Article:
This is Travellers’ Lexicon, a long poem in the form of a phrasebook, about travel and colonisation, connection and difference. It was first published in a limited run of 130 for the Edinburgh International Book Festival, with copies given freely to attendees; it is not currently available for purchase, but you can download a free pdf of the book, or read the specially-prepared interactive digital edition. The text is also released under a Creative Commons Attribution-NonCommercial-ShareAlike 4.0 International License (creativecommons.org/licenses/by-nc-sa/4.0/), which means you can freely share and adapt it as long as you credit me somewhere.
This poem was written for the Outriders project, which sent me on a journey from Montréal to Winnipeg to Churchill, travelling with the writer Katherena Vermette. I was primarily researching language and settler-colonisaton, with a particular focus on the role of my home, Orkney, in the colonisation of Manitoba. Thanks to the Edinburgh International Book Festival, who chose me to be one of the five Scottish writers for Outriders. Outriders was supported through the Scottish Government’s Edinburgh Festivals Expo Fund. I wrote ongoing reflections, a companion to this poem, at harrygiles.org/categories/outriders.
Taking this journey (which is not over) and writing this work (which is a start) has meant a lot of support and help from many people. Thanks to Cléo Sallis-Parchet and all at the British Council Canada, and to Nick Barley, Jenny Niven, Cat Tyre and Ioannis Kalkounos at EIBF for organising and supporting the project all the way through, plus to Chris DiRaddio, Shelley Pomerance, and Tiphanie Flores at Blue Met / Metropolis Bleu for their hosting. In Montréal, thanks to Natasha Kanapé-Fontaine, Jonathan Lamy, Rachel McCrum and Kai Cheng Thom for brilliant conversations. In Winnipeg, thanks to Reuben Boulette for history, humour and driving. In Churchill, thanks to Karen Blackbourn, Leonard Macpherson, Bill Calman and Mike Spence for education, connections and ideas, plus to all at the Churchill Community Bulletin Board for good discussion. In Edmonton, thanks to Kalea Turner-Beckman and Gavin Renwick for fine hosting and encouragement. Thanks to all who’ve read, commented, shared stories and given me links. Most of all, thanks to Katherena Vermette for agreeing to be part of this project, and for being very generous with conversation and with time.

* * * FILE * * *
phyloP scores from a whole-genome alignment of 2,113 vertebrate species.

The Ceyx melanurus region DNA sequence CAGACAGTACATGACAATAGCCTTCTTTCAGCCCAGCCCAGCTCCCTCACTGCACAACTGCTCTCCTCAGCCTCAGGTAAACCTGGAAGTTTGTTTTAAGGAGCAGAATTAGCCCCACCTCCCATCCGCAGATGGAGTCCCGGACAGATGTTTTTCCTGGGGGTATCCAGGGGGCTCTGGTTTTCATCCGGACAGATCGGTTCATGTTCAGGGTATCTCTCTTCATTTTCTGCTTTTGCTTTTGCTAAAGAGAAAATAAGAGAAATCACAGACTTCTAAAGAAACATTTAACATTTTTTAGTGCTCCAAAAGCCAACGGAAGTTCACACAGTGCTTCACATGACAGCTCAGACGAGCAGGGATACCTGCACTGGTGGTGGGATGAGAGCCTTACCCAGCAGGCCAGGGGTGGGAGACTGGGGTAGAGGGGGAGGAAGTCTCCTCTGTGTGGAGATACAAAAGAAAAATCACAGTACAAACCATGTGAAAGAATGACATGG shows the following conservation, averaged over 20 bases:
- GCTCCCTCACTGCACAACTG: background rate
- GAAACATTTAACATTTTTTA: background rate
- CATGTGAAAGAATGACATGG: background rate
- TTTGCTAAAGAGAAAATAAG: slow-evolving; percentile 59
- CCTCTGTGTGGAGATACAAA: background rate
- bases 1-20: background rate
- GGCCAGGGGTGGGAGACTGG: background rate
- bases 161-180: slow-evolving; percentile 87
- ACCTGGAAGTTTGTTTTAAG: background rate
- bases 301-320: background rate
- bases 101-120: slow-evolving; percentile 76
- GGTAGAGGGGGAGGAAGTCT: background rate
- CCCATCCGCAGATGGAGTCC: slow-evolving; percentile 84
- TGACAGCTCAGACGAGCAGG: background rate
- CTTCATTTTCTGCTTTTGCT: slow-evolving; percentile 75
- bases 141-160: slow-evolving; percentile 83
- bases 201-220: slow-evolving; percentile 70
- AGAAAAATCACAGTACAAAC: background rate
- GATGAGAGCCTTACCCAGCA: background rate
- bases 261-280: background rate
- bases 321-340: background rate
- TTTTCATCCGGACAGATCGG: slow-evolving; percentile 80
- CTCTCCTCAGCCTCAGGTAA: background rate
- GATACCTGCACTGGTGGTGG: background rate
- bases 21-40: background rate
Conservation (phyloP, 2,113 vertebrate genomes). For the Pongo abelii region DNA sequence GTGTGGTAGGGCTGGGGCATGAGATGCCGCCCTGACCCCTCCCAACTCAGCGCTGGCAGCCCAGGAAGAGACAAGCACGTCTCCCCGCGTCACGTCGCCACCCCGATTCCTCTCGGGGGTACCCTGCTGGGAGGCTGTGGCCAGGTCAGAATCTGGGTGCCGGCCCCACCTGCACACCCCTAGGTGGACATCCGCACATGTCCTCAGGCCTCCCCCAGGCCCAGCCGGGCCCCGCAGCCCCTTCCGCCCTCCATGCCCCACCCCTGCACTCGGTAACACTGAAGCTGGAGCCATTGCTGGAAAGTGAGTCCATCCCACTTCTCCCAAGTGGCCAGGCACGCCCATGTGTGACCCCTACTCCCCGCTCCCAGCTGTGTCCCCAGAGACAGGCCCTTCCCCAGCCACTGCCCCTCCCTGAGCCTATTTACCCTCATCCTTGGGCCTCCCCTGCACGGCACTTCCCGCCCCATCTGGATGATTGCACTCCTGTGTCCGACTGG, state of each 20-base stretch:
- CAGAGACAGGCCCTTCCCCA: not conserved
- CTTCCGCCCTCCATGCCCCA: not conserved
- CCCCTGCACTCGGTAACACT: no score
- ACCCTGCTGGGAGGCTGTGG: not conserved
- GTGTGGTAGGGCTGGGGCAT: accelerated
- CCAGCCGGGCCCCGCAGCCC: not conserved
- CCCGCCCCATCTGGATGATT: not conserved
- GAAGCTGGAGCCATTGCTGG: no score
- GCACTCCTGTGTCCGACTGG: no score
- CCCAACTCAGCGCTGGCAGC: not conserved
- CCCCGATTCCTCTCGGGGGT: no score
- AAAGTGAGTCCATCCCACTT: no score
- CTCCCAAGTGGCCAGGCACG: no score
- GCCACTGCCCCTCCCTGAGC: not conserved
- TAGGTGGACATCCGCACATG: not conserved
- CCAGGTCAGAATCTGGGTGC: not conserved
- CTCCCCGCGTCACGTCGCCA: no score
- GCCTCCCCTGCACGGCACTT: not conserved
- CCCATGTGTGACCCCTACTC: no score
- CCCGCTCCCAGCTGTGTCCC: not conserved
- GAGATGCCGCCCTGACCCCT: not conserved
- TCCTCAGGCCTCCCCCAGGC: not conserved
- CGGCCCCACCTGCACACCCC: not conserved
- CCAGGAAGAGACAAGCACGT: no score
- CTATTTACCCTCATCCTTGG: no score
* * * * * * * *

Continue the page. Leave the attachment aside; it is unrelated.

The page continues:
I take responsibility for these words in this form, but many of these entries draw from words spoken by others to me in conversation or public discussion and should be credited. Aurora, Grain and Weight draw on anecdotes told to me by Bill Calman. Solidarity quotes John Donne. Museum draws heavily on the academic writing of Dr Darcy Leigh. Shame and Guilt draw on Layli Long Soldier in conversation with Krista Tippett. Diversity, Inclusion and Manners draw on a public exchange between myself, Ann-Marie Macdonald and Kai Cheng Thom. Statue references my collaboration with Paolo Perdicini. Ceremony, Informant, Realness and Safe draw on David Treuer in conversation with Duncan McCue. Card, Facebook, Gritty, Ice, Pride and Truth draw on my conversations with Katherena Vermette.
Though I have written from my own experience, this poem and my approach to the journey was informed extensively by the work of indigenous scholars, artists and activists writing and working in decolonisation and associated fields. My primary encounter with this work is through poetry, fiction and memoir. My reading list during this journey offers one small route into this large and vital field:
Josephine Bacon et al, Terres de Trickster (Possibles 2016)
Leanne Betasamosake Simpson, This Accident of Being Lost (Anansi 2017)
Maria Campbell, Half-Breed (University of Nebraska 1982)
Ma-Nee Chacaby, A Two-Spirit Journey (University of Manitoba 2016)
Gord Hill, The 500 Years of Resistance Comic Book (Arsenal Pulp 2010)
Natasha Kanapé-Fontaine, Assi Manifesto (Mawenzi House 2016)
Layli Long Soldier, Whereas (Graywolf 2017)
Hope Nicholson (ed.), Moonshot: the Indigenous Comics Collection (AH! Comics 2015)
Louis Riel, The Diaries of Louis Riel (Flanagan ed., Edmonton 1976)
Walter Scott, Wendy’s Revenge (Koyama 2016)
David Treuer, The Translation of Dr Appelles (Vintage 2008)
Katherena Vermette, The Break (Anansi 2016)
Katherena Vermette, North End Love Songs (Muses’ Company 2012)
This poem is published in 2017, and so I also recommend reading and supporting the work of #Resistance150, a diverse and disruptive project resisting ongoing colonisation.